Bowfishing from the Bank

You don’t have to have a boat to go bowfishing. I have fished many times from the bank with great success. One of the best tools I recommend for bank bowfishers is a good CREE LED flashlight you can mount on your bow via the stabilizer or elsewhere on the riser. This will help you penetrate the water with light and see beyond your normal scope of view and not get in the way of your shooting.

Since carp, buffalo and other rough fish like the shallows and can be found on the edges of the water, bowfishing the shorelines can be very effective. The best practice for bowfishing  at night from the bank is to walk slowly and scan with your flashlight, looking for fish in the shallows. When you find fish, be as stealthy as possible. Tilapia, for instance, can even see you draw back your bow and notice any other movement. Keeping low key can also keep fish in a given area for a while, giving you more shot opportunities.

The author’s haul of Tilapia from a bowfishing adventure in Central Texas.

Wade bowfishing is also an effective pursuit for land-bound fishing. The best way to way to do this is to “still hunt” or spot and stalk the fish. Move slowly in the water and stop and wait in areas you know hold fish.  Another strategy, especially during the daytime, is to get a tripod hunting stand or, if more accessible, a ladder and wade it out to shallow water in the back of a cove or creek.  Climb on top and sit and wait. Stationary fishing is a great idea for tilapia as they are naturally a very curious fish and will come out of the vegetation to see you, giving you ample shot opportunities.  When fishing near land, concentrate on fishing points, ledges and flats as these areas are known to be fish magnets in the bowfishing world. Be safe, have fun and enjoy the best of the outdoors.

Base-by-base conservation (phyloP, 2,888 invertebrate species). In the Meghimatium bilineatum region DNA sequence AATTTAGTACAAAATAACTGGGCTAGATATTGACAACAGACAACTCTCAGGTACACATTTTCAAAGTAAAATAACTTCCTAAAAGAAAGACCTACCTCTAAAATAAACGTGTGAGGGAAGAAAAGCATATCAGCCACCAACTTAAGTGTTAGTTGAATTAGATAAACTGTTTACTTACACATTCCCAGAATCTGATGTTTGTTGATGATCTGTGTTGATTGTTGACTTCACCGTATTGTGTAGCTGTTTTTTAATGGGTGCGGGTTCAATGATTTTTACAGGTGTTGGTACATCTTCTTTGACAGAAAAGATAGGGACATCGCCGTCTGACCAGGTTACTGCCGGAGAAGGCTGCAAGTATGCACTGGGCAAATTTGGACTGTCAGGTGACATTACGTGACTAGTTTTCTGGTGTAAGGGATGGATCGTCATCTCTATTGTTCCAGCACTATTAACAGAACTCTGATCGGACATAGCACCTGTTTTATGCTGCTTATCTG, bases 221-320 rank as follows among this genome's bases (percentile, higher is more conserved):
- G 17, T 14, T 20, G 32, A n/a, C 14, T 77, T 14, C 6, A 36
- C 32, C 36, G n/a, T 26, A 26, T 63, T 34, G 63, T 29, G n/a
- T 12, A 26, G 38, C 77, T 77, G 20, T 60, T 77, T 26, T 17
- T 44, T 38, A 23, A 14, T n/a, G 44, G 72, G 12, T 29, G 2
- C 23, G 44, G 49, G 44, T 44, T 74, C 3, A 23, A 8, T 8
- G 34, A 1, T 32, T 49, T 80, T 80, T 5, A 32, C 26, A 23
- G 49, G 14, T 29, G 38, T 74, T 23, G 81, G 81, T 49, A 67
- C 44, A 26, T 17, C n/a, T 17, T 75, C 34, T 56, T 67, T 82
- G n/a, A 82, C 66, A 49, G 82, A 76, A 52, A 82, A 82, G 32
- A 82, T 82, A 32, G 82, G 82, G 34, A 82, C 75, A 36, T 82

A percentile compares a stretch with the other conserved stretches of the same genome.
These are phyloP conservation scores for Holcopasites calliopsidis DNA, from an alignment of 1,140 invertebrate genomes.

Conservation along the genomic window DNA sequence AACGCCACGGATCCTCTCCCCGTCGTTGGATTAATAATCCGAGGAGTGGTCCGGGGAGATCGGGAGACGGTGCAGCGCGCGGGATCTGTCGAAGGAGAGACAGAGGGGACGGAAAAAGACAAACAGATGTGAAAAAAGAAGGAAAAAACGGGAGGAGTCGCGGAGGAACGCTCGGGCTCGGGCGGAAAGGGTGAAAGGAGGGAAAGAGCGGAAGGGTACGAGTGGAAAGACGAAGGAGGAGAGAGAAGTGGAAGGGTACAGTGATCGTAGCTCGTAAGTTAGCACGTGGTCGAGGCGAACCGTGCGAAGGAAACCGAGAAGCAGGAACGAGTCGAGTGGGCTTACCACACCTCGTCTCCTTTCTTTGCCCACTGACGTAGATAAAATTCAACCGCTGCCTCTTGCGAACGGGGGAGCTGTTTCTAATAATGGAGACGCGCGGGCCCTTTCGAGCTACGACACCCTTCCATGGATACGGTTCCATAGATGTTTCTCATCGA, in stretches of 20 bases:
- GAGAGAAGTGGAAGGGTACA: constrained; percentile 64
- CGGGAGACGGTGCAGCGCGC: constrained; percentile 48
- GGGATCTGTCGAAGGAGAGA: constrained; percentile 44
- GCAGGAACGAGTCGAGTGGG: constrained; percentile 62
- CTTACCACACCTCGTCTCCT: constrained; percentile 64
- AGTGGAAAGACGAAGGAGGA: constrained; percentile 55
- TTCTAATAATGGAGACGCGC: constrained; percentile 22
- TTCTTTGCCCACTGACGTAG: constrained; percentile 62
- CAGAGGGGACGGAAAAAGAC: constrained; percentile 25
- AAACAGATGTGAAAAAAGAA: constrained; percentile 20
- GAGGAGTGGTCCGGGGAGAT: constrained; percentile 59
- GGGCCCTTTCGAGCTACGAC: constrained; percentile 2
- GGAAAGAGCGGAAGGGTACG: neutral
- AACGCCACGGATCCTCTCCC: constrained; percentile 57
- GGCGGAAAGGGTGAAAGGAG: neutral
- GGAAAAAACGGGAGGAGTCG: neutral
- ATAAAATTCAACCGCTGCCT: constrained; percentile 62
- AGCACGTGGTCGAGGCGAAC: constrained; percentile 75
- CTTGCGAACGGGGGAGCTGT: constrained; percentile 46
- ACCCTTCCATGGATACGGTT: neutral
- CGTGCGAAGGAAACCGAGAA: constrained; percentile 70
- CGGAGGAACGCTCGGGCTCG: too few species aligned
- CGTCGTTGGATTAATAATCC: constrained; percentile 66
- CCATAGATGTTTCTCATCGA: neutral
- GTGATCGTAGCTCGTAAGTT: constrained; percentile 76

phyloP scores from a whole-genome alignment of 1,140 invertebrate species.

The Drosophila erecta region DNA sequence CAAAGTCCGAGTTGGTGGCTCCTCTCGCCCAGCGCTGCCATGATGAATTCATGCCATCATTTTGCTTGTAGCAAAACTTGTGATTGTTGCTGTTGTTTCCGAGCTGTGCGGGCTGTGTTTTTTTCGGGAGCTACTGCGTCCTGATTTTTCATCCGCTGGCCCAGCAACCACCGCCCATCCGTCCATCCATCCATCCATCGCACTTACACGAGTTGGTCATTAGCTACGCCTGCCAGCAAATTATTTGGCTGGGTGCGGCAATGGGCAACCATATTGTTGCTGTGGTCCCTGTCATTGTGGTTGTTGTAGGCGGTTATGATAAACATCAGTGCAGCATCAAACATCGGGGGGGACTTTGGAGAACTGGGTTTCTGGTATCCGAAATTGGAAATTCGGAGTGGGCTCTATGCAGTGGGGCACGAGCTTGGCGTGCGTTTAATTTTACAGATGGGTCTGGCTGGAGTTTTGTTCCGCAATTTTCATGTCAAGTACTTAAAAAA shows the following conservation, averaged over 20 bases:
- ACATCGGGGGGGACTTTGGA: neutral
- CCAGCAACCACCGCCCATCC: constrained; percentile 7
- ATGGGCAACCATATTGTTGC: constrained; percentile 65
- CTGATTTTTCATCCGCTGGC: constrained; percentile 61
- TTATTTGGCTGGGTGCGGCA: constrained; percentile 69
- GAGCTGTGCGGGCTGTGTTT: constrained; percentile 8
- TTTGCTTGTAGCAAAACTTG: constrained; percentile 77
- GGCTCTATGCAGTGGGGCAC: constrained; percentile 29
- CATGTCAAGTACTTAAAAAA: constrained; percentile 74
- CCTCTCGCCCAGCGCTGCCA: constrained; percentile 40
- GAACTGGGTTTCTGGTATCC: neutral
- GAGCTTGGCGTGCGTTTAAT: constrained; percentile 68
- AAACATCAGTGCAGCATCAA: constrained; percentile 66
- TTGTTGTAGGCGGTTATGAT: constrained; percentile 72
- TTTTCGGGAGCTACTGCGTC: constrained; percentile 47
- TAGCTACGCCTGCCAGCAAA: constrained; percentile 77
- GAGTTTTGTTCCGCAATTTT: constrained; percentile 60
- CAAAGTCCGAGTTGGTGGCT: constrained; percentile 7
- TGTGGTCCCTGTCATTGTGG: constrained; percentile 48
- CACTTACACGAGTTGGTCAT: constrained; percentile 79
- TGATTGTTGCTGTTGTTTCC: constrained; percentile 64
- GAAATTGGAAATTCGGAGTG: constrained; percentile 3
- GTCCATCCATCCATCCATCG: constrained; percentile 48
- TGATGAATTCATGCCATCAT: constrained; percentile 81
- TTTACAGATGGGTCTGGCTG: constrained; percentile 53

Story by Dustin Vaughn Warncke


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